Leading with a SMiLE: exploring a student-led clinic practice education model for educational impact and service improvement
Start date: 3 April 2016
Aim: The Student Midwives integrated Learning Environment (SMiLE) offers an alternative, reliable and collaborative student-led clinic practice education model for equipping midwives of the future with the knowledge, skills and competencies they will need to provide safe and effective postnatal care, to mothers, babies and their families.
Background: Changes in health service provision within the UK have made it very difficult for universities to meet the practice requirements of undergraduate, pre-registration midwifery programmes (Andrews et al 2010). Some service improvements, particularly in the postnatal period, are having an impact on the quality and variety of clinical experience that student midwives are required to undertake in order to meet the standards set by the regulatory body for midwives, and receive a license to practice (NMC 2009).
This innovative collaboration between a university and NHS Trust could provide a valuable solution to these challenges, while at the same time improving the care for mothers and babies. Student-led clinics have been evaluated in the context of improved care outcomes for patients (Gu 2012) rather than focusing on the impact and effectiveness this educational approach has on the student learning experience.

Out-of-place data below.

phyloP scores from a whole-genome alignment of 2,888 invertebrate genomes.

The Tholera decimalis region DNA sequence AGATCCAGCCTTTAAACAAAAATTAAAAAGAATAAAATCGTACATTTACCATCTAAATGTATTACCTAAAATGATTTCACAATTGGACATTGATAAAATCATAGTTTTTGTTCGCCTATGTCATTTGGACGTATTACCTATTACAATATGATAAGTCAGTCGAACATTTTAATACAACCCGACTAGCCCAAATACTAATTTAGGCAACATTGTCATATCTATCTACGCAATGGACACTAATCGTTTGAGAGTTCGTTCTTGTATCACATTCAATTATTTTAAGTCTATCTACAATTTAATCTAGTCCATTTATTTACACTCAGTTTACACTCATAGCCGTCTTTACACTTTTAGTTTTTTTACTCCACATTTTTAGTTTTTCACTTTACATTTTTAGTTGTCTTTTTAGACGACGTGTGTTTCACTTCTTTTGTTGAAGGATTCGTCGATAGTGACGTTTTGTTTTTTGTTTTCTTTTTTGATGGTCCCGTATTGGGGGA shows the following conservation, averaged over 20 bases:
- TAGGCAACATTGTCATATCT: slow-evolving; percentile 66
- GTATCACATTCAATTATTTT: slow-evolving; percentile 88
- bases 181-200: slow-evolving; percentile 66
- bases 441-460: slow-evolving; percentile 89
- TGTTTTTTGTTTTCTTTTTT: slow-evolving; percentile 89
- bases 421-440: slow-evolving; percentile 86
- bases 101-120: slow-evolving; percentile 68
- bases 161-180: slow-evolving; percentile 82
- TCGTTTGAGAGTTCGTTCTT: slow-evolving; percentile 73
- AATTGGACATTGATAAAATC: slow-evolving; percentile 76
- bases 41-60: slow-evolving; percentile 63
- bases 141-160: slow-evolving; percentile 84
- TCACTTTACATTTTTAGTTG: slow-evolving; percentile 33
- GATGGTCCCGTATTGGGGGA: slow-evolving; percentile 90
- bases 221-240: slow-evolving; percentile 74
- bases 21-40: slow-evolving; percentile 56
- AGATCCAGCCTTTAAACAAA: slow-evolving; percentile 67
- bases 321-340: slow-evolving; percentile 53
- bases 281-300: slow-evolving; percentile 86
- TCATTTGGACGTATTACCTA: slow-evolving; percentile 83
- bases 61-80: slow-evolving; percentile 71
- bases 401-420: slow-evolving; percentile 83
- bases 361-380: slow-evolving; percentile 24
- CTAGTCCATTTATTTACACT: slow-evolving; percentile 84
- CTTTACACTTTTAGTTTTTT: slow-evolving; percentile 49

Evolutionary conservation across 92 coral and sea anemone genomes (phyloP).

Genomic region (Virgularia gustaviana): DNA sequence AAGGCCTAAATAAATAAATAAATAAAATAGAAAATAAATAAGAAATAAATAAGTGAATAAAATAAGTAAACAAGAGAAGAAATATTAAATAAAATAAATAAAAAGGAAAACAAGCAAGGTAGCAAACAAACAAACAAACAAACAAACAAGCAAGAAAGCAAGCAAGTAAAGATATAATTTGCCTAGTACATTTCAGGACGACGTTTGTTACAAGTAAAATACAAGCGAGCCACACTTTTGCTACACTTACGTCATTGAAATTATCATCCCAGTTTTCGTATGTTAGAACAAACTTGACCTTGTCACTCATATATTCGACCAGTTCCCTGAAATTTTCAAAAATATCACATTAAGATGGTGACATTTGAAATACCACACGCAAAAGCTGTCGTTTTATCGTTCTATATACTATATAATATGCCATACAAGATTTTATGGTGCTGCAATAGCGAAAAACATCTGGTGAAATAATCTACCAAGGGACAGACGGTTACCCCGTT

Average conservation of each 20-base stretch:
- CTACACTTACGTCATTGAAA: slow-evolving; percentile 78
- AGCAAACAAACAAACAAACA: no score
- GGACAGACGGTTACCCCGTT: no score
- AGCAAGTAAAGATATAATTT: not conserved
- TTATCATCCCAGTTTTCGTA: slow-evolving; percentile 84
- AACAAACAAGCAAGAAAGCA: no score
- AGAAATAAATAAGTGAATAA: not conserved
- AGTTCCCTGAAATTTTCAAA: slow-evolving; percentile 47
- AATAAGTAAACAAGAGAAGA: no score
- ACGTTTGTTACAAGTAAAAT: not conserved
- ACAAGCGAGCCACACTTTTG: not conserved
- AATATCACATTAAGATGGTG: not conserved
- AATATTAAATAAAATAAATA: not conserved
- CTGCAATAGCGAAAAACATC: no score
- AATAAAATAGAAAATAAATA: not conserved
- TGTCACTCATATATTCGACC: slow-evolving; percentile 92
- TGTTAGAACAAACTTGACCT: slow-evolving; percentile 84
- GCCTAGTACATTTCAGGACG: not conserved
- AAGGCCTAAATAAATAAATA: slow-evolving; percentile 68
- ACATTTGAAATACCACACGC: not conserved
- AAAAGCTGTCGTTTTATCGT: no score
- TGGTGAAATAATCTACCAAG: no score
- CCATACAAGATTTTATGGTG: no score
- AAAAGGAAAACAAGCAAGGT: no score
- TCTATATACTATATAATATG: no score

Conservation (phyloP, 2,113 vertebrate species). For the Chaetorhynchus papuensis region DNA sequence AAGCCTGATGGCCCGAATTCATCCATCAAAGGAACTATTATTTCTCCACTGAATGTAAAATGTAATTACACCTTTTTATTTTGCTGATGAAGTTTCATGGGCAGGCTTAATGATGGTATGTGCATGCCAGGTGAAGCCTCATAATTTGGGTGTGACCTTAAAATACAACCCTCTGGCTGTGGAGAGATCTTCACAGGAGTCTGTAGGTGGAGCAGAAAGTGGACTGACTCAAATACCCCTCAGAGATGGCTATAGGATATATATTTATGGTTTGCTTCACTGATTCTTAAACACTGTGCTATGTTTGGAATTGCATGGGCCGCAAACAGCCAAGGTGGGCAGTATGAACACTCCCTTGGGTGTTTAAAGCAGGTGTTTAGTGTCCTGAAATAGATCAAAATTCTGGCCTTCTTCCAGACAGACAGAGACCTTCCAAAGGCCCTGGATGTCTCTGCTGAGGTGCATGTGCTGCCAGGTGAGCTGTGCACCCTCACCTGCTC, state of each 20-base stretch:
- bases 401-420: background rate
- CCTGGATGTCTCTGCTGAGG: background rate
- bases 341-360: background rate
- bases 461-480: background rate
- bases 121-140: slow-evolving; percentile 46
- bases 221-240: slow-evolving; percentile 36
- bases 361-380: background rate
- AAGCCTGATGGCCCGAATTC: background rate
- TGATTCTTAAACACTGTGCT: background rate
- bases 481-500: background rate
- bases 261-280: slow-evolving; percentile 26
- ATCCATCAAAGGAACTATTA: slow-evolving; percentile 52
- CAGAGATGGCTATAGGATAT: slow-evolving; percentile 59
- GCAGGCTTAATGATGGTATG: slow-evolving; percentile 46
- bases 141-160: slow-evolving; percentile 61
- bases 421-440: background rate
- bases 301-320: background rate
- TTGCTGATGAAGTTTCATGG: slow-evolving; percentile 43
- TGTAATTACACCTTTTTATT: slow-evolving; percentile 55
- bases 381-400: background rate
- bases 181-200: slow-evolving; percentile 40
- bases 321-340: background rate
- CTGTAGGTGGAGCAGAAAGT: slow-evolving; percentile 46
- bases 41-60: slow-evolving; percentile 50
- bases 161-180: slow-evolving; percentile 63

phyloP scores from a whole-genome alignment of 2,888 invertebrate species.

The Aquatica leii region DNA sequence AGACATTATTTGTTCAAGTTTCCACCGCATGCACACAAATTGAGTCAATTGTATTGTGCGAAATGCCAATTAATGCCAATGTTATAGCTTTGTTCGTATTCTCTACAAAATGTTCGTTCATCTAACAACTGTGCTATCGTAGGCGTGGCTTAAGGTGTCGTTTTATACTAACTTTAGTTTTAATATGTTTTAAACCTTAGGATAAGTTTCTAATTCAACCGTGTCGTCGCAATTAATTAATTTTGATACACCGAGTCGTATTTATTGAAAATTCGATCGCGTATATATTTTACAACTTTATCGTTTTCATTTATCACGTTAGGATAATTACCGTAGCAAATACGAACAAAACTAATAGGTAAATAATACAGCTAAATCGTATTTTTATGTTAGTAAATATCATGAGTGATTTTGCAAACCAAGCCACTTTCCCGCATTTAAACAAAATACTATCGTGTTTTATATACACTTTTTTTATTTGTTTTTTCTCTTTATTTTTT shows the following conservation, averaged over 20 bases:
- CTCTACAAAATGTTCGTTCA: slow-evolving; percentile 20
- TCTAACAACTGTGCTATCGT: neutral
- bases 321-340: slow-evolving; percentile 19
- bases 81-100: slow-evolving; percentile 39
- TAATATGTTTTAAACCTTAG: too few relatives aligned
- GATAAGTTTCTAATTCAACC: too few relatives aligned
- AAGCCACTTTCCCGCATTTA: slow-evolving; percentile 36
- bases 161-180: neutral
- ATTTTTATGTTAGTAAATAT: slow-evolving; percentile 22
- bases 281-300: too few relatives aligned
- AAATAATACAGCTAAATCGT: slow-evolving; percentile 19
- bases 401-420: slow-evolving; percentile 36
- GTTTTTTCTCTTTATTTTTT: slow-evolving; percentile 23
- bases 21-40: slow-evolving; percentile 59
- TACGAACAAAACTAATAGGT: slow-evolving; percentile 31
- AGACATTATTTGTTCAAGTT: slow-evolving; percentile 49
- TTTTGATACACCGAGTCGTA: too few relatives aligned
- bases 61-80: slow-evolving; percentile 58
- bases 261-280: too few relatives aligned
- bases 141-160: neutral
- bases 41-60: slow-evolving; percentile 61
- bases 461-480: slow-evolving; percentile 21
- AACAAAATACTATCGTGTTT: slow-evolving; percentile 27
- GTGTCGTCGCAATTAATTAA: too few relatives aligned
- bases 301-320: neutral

Results: With the support of university ethics approval, early service evaluation of the clinic suggests that students found it benefitted their learning, built their confidence and gave them opportunities to develop their postnatal skills. Peer learning and teamworking relationships were also improved.
Discussion: The benefits and challenges of this practice education model are unknown and warrant further research to inform curriculum and policy development locally and nationally. An understanding of the impact of this student-led clinic approach may also be transferable to other professional groups and training situations. A research project is underway, studying in depth, the service development and educational impact that this innovative practice education model has on student midwives' learning.
References Andrews, M., Brewer, M., Buchan, T., Denne, A., Hammond, J., Hardy, G., Jacobs, L., McKenzie, L. and West, S., 2010. Implementation and sustainability of the nursing and midwifery standards for mentoring in the UK. Nurse Education in Practice [online], 10 (5), 251-255.
Gu, C., McElroy, J. and Corcoran, B., 2012. Potential advantage of student-run clinics for diversifying a medical school class. Journal Of Educational Evaluation For Health Professions [online], 9, 1-5.
Nursing and Midwifery Council (NMC). 2009. Standards for pre-registration midwifery education online]. London: NMC